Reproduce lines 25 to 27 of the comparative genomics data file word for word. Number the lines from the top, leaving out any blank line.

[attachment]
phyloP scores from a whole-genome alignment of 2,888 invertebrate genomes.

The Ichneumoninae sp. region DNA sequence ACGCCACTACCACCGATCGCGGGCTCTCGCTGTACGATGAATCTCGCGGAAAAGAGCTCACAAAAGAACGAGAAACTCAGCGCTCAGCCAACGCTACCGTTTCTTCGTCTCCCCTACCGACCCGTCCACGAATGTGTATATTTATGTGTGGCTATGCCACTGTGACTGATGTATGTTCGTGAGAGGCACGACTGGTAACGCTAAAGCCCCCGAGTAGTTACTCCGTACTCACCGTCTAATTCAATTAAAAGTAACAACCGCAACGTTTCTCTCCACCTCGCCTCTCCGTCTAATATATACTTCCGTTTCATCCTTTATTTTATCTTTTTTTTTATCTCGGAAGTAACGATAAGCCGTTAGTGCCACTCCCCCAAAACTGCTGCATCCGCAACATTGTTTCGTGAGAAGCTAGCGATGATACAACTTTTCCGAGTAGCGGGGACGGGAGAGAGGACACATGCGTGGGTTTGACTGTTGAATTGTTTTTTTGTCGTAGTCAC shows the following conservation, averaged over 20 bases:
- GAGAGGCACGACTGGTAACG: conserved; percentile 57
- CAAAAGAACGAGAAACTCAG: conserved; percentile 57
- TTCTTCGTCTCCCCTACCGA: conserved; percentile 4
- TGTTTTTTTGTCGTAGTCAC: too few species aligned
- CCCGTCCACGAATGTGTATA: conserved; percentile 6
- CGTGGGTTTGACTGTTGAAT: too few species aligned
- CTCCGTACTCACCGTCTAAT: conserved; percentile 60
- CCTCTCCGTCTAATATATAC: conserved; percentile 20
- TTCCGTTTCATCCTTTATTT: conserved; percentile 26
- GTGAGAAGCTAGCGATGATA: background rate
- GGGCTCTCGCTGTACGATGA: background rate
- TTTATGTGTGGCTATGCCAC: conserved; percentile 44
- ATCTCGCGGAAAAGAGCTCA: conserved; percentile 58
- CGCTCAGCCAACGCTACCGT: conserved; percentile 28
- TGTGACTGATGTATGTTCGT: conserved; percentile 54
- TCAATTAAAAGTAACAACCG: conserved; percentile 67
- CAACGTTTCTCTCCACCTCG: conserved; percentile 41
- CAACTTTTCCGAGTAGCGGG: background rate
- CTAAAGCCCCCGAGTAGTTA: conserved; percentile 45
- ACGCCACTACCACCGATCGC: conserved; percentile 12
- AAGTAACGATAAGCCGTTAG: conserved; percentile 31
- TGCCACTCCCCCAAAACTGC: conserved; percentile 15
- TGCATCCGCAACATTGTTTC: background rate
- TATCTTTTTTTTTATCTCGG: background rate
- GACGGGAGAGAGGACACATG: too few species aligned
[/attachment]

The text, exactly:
- TGCATCCGCAACATTGTTTC: background rate
- TATCTTTTTTTTTATCTCGG: background rate
- GACGGGAGAGAGGACACATG: too few species aligned